Welcome, Guest. Please Login
YaBB - Yet another Bulletin Board
  News:
  HomeHelpSearchLogin  
 
Pages: 1
Send Topic Print
Idiopathic postprandial syndrome & anxiety any (Read 13189 times)
George
Senior Member
****
Offline

Clandestinely
incredulous

Posts: 184
England
Gender: male
Idiopathic postprandial syndrome & anxiety any
Nov 15th, 2009, 7:19pm
 
Hi everyone Smiley

I was wondering if anyone else has heard of this? Most of you probably haven't but I haven't been able to find anyone else that has it.

I'm actually not sure whether I have it or not, but I'm leaning towards yes. I also think it may be the cause of my anxiety so I thought I would post this here, as a lot of people here seem to have anxiety.

Anyway, the low-down. Idiopathic postprandial syndrome is the appearance of low blood sugar symptoms in the form of adrenergic and low blood sugar manifestations without having measurably low blood sugar levels.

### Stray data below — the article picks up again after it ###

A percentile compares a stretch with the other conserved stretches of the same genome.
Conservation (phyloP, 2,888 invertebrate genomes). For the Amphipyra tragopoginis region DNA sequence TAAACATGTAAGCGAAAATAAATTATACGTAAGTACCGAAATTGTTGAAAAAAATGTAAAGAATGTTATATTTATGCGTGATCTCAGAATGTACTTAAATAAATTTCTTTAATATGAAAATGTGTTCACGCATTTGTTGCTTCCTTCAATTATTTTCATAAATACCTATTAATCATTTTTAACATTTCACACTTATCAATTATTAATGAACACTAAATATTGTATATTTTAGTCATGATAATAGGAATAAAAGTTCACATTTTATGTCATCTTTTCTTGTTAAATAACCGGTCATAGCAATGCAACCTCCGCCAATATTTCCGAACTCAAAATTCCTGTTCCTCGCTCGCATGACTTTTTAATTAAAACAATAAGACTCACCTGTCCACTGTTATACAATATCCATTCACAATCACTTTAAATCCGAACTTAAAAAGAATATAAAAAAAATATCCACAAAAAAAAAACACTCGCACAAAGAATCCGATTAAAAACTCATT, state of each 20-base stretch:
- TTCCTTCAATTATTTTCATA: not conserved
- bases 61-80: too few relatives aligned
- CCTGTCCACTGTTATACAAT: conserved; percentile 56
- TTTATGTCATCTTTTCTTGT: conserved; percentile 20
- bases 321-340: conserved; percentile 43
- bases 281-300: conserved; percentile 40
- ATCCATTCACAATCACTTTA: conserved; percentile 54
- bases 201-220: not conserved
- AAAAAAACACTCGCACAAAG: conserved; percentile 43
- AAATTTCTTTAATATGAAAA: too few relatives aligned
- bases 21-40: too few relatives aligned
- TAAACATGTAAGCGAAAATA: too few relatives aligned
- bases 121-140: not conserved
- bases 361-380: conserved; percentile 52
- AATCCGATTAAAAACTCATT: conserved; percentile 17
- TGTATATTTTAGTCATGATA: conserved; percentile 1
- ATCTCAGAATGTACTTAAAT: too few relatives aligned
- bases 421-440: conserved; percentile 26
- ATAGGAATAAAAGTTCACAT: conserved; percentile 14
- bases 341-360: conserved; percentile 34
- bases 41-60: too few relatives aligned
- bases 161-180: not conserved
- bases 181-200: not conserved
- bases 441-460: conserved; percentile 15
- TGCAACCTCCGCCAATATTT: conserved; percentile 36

I believe the cause of these symptoms is related not to low blood sugar, rather a rapid decline in blood sugar causing the release of epinephrine to stabalise blood sugar levels. This results in increased awareness, increased heart rate, palpitations, anger, irritability and anxiety!

But does anyone know what could cause it? I have been on two courses of corticosteroids (prednisolone) this year for 8 weeks at a time. I thought it may be something to do with those, as they can raise your blood sugar levels. My little theory is that my body might have adjusted to higher blood sugars and as a result, over releases insulin when I eat carbohydrates. I may be wrong though, as my blood sugar never actually goes low (wouldn't over production of insulin cause low levels?) ... thoughts anyone?